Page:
Wye Oak "No Horizon (Merge)"
From Merge Records:
No Horizon, the new EP from Wye Oak, is the latest offering and sound of a project plumbing the depths of an “evolve or die” ethos. For multi-instrumentalists Jenn Wasner and Andy Stack, there is no fear of the unknown, no preciousness about rigidity, no hard definition of what Wye Oak is.
The resulting EP is beautiful and strange: distinctly and recognizably Wye Oak, while simultaneously unlike any other of the band’s studio work. Eerie and dreamy, a complicated, unpredictable amalgamation of thoughtful lyrics, steely glints of synths and effects, lithe guitar lines, and the depth of Wasner’s voice, it all unfurls with the ease of any Wye Oak song, built out by the Brooklyn Youth Chorus’ presence, their tangle of crystalline voices presenting like an orchestral arrangement.
Fat Night "Live For Each Other (Acrophase)"
We Versus The Shark "Goodbye Guitar (Ernest Jenning Record Co.)"
From Ernest Jenning Record Company:
When We Versus the Shark formed in 2003, the group’s members were barely in their 20s and living in three different states. The math rock foursome converged on the music hub of Athens, Georgia as a homebase and promptly set about storming the town’s gates. Starting with their debut album Ruin Everything!, the group kicked up a screwy racket of Dischord-ant guitars, noisy synths, and electro-shock rhythms. Foot soldiers in the DIY basement army, they dutifully toured their asses off, squirming and spasming over small stages at home and abroad. Seven years, an EP, a darkly aggressive follow-up (Dirty Versions) and a cover album later, the group called it a day in 2009 and scattered to the four winds once more.
With WVTS in the rear-view, the group followed their own paths. Guitarist/vocalist Samantha Paulsen explored the cosmos with surf-scientists Man… Or Astroman? while getting her nursing degree. Guitarist/vocalist Luke Fields went on to pursue thrills both onstage (in Nintendo-rock outfit Bit Brigade as well as positive guitar-worship group Double Ferrari) and off (as an avid rollercoaster enthusiast). Bassist/vocalist Jeff Tobias plays saxophone in New York psych-jazz quartet Sunwatchers and London-based indie-folk ensemble Modern Nature, among many other projects. Drummer Scott Smith relocated to Amsterdam to work as an economist, and releases material under the name President of the Drums.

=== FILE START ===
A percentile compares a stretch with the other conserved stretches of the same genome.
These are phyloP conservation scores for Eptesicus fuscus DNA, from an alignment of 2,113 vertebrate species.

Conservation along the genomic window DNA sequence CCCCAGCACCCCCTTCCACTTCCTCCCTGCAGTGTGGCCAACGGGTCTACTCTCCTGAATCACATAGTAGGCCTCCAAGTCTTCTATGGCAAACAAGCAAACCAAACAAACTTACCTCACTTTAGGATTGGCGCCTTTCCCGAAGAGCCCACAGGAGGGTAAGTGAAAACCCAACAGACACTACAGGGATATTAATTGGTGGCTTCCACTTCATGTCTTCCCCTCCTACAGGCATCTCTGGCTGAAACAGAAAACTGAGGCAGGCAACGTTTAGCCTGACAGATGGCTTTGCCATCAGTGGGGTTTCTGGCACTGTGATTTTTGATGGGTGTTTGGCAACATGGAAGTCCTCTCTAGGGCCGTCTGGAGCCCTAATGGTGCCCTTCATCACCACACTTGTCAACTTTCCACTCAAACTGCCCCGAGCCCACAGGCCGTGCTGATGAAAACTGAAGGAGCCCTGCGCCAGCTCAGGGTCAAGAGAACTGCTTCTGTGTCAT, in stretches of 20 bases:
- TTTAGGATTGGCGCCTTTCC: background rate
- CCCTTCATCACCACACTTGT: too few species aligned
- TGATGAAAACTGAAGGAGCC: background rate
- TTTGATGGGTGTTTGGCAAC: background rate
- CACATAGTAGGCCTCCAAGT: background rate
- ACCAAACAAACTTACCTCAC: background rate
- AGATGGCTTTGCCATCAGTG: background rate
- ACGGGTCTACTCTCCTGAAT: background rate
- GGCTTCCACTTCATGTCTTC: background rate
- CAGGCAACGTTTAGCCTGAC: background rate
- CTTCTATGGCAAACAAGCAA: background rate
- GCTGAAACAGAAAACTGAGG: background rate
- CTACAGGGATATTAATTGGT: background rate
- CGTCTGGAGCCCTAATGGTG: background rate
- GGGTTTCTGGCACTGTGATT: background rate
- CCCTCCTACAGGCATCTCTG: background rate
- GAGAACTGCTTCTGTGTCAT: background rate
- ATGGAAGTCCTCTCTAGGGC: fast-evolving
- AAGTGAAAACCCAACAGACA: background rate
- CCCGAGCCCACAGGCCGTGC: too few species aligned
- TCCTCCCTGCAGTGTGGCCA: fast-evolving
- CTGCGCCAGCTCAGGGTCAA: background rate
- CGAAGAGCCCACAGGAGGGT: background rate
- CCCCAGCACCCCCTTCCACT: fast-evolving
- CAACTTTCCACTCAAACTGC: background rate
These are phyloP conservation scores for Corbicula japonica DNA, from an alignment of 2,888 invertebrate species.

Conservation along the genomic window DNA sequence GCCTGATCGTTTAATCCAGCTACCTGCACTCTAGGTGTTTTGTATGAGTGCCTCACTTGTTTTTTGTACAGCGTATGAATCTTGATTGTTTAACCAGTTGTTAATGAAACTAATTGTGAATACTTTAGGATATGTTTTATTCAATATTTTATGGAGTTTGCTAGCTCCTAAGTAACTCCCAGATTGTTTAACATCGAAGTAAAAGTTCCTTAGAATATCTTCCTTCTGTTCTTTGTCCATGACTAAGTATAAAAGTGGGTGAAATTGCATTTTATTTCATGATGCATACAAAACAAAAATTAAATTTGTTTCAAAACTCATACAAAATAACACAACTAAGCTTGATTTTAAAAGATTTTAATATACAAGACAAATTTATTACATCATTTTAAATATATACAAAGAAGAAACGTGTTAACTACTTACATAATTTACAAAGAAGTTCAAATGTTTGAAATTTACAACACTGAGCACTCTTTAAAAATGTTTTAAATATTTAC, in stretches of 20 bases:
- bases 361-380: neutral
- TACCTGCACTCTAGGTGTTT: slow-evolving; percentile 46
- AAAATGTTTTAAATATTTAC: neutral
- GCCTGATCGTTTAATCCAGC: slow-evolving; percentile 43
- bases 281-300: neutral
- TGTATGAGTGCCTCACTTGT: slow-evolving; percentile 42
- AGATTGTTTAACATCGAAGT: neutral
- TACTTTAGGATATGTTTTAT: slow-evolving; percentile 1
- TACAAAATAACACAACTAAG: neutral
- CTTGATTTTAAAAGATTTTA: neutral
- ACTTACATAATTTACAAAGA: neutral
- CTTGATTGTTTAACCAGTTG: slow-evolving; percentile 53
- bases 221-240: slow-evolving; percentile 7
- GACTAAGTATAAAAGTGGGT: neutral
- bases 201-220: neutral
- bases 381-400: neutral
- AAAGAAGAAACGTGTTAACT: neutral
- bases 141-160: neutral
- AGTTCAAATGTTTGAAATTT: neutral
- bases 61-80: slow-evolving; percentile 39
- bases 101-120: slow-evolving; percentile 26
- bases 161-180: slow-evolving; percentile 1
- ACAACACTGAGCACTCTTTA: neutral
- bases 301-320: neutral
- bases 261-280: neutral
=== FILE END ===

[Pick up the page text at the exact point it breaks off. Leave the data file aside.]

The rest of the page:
In 2015, upon revisiting archival demos, Fields determined: there was plenty of gold left to be spun and plenty of notes (trust us, plenty) yet to be played. Putting the long-awaited final touches on some unfinished bangers and uncorking some new gems, the group quietly converged in the Classic City a handful of times over the next few years to make Goodbye Guitar. Recorded with the band’s longtime studio collaborator Mike Albanese (Maserati/Cinemechanica) and mastered by Joel Hatstat (Cinemechanica), the ten-song firecracker LP is at once an energetic return to form and a rediscovered wellspring of joy. With their youthful anxieties (mostly) left in the past, Goodbye Guitar is the sound of four people having the time of their lives playing together. It’s hyper-melodic and unapologetically maximalist, bursting with acrobatic slashes of guitar and unexpected humor. As the world spins fully out of control, the reunited We Versus the Shark hope to offer an opportunity for guitar-shredding elation. Say hello to Goodbye Guitar.
Rose City Band "Summerlong (Thrill Jockey)"
From Thrill Jockey:
Rose City Band started purely as a recording project, with Johnson’s role mostly obscured for the self-titled debut album. Released with no promotion, in the style of private press records, it was a liberating act, a focus on music without any expectations. Explaining it with a chuckle, Johnson elaborates, “I always would threaten to my friends that I’m gonna start a country rock band so I can retire and just play down at the pub every Thursday night during happy hour. I love being able to tour and travel, but I also like the idea of having a local band … more of a social music experience.” Freedom from expectation and obligation gave Johnson the space to experiment with new instrumentation and arrangements. The introduction of lap steel, mandolin, and jaw harp enhance Johnson’s lean guitar work with radiant overtones, placing Summerlong more overtly within the country tradition than its predecessor. Work on the album began at Johnson’s home studio in Portland during the summer, but, interrupted by touring, it would not be finished until the winter season. The dark isolation of winter and the pining for summer’s easier days can be felt in the album’s few quieter moments. Summerlong was mixed by John McEntire (Stereolab, Broken Social Scene, Tortoise) at his newly minted Portland Soma Studios and mastered by Amy Dragon at Telegraph Mastering, also based in Portland.